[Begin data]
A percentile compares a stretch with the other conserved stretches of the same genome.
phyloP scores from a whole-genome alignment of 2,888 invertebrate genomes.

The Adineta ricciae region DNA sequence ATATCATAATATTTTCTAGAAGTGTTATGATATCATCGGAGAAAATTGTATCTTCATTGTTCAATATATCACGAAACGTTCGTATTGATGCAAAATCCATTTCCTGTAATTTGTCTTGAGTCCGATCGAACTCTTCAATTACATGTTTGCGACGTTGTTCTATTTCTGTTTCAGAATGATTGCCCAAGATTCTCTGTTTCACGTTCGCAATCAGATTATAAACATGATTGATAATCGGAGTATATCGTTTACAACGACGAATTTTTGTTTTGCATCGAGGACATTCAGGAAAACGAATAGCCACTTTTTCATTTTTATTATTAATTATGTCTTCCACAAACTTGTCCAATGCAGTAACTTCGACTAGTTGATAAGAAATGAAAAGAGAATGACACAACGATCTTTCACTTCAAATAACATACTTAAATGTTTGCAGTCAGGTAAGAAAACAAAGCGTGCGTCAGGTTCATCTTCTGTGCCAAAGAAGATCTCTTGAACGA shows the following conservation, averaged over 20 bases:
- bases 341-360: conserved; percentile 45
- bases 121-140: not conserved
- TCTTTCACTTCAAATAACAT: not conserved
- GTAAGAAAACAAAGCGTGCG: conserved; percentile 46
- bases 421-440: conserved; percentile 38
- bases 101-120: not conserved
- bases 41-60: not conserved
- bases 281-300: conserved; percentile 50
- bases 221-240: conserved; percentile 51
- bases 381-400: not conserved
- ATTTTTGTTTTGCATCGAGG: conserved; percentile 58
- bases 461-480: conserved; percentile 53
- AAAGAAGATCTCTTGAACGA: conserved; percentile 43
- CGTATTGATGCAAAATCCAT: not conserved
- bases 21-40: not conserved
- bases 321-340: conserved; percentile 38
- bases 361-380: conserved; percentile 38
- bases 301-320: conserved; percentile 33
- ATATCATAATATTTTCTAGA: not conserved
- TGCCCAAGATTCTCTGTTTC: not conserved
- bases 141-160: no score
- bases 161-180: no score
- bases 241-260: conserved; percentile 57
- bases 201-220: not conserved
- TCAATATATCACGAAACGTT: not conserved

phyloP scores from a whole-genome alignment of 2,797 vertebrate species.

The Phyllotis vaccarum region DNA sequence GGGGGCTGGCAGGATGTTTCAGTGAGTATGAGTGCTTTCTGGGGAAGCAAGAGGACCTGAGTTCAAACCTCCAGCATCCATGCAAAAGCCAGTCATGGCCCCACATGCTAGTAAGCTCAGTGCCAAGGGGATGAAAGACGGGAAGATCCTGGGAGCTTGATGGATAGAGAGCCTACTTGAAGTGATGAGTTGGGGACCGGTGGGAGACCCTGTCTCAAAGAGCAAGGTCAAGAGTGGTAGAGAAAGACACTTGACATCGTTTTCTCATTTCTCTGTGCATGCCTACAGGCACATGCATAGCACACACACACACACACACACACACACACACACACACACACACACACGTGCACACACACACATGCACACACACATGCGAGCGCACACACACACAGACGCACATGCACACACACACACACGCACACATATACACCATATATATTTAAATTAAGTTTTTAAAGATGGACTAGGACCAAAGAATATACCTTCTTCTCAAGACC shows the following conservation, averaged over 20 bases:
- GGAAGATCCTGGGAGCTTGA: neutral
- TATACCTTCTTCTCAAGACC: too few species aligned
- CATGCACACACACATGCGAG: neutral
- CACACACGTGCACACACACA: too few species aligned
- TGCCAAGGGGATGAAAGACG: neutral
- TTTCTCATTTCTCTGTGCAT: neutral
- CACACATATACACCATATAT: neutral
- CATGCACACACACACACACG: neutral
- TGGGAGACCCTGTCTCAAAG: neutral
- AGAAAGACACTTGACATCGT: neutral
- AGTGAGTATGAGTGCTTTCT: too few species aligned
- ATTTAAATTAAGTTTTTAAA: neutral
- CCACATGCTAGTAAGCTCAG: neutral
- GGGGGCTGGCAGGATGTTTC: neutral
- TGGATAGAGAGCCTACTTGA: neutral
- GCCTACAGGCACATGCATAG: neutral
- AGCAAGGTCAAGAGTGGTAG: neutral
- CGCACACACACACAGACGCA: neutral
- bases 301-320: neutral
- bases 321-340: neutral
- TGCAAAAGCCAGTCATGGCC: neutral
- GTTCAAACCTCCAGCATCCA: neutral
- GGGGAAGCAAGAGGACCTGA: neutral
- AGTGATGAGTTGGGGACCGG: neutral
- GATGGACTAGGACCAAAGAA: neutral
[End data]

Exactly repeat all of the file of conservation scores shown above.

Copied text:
A percentile compares a stretch with the other conserved stretches of the same genome.
phyloP scores from a whole-genome alignment of 2,888 invertebrate genomes.

The Adineta ricciae region DNA sequence ATATCATAATATTTTCTAGAAGTGTTATGATATCATCGGAGAAAATTGTATCTTCATTGTTCAATATATCACGAAACGTTCGTATTGATGCAAAATCCATTTCCTGTAATTTGTCTTGAGTCCGATCGAACTCTTCAATTACATGTTTGCGACGTTGTTCTATTTCTGTTTCAGAATGATTGCCCAAGATTCTCTGTTTCACGTTCGCAATCAGATTATAAACATGATTGATAATCGGAGTATATCGTTTACAACGACGAATTTTTGTTTTGCATCGAGGACATTCAGGAAAACGAATAGCCACTTTTTCATTTTTATTATTAATTATGTCTTCCACAAACTTGTCCAATGCAGTAACTTCGACTAGTTGATAAGAAATGAAAAGAGAATGACACAACGATCTTTCACTTCAAATAACATACTTAAATGTTTGCAGTCAGGTAAGAAAACAAAGCGTGCGTCAGGTTCATCTTCTGTGCCAAAGAAGATCTCTTGAACGA shows the following conservation, averaged over 20 bases:
- bases 341-360: conserved; percentile 45
- bases 121-140: not conserved
- TCTTTCACTTCAAATAACAT: not conserved
- GTAAGAAAACAAAGCGTGCG: conserved; percentile 46
- bases 421-440: conserved; percentile 38
- bases 101-120: not conserved
- bases 41-60: not conserved
- bases 281-300: conserved; percentile 50
- bases 221-240: conserved; percentile 51
- bases 381-400: not conserved
- ATTTTTGTTTTGCATCGAGG: conserved; percentile 58
- bases 461-480: conserved; percentile 53
- AAAGAAGATCTCTTGAACGA: conserved; percentile 43
- CGTATTGATGCAAAATCCAT: not conserved
- bases 21-40: not conserved
- bases 321-340: conserved; percentile 38
- bases 361-380: conserved; percentile 38
- bases 301-320: conserved; percentile 33
- ATATCATAATATTTTCTAGA: not conserved
- TGCCCAAGATTCTCTGTTTC: not conserved
- bases 141-160: no score
- bases 161-180: no score
- bases 241-260: conserved; percentile 57
- bases 201-220: not conserved
- TCAATATATCACGAAACGTT: not conserved

phyloP scores from a whole-genome alignment of 2,797 vertebrate species.

The Phyllotis vaccarum region DNA sequence GGGGGCTGGCAGGATGTTTCAGTGAGTATGAGTGCTTTCTGGGGAAGCAAGAGGACCTGAGTTCAAACCTCCAGCATCCATGCAAAAGCCAGTCATGGCCCCACATGCTAGTAAGCTCAGTGCCAAGGGGATGAAAGACGGGAAGATCCTGGGAGCTTGATGGATAGAGAGCCTACTTGAAGTGATGAGTTGGGGACCGGTGGGAGACCCTGTCTCAAAGAGCAAGGTCAAGAGTGGTAGAGAAAGACACTTGACATCGTTTTCTCATTTCTCTGTGCATGCCTACAGGCACATGCATAGCACACACACACACACACACACACACACACACACACACACACACACACGTGCACACACACACATGCACACACACATGCGAGCGCACACACACACAGACGCACATGCACACACACACACACGCACACATATACACCATATATATTTAAATTAAGTTTTTAAAGATGGACTAGGACCAAAGAATATACCTTCTTCTCAAGACC shows the following conservation, averaged over 20 bases:
- GGAAGATCCTGGGAGCTTGA: neutral
- TATACCTTCTTCTCAAGACC: too few species aligned
- CATGCACACACACATGCGAG: neutral
- CACACACGTGCACACACACA: too few species aligned
- TGCCAAGGGGATGAAAGACG: neutral
- TTTCTCATTTCTCTGTGCAT: neutral
- CACACATATACACCATATAT: neutral
- CATGCACACACACACACACG: neutral
- TGGGAGACCCTGTCTCAAAG: neutral
- AGAAAGACACTTGACATCGT: neutral
- AGTGAGTATGAGTGCTTTCT: too few species aligned
- ATTTAAATTAAGTTTTTAAA: neutral
- CCACATGCTAGTAAGCTCAG: neutral
- GGGGGCTGGCAGGATGTTTC: neutral
- TGGATAGAGAGCCTACTTGA: neutral
- GCCTACAGGCACATGCATAG: neutral
- AGCAAGGTCAAGAGTGGTAG: neutral
- CGCACACACACACAGACGCA: neutral
- bases 301-320: neutral
- bases 321-340: neutral
- TGCAAAAGCCAGTCATGGCC: neutral
- GTTCAAACCTCCAGCATCCA: neutral
- GGGGAAGCAAGAGGACCTGA: neutral
- AGTGATGAGTTGGGGACCGG: neutral
- GATGGACTAGGACCAAAGAA: neutral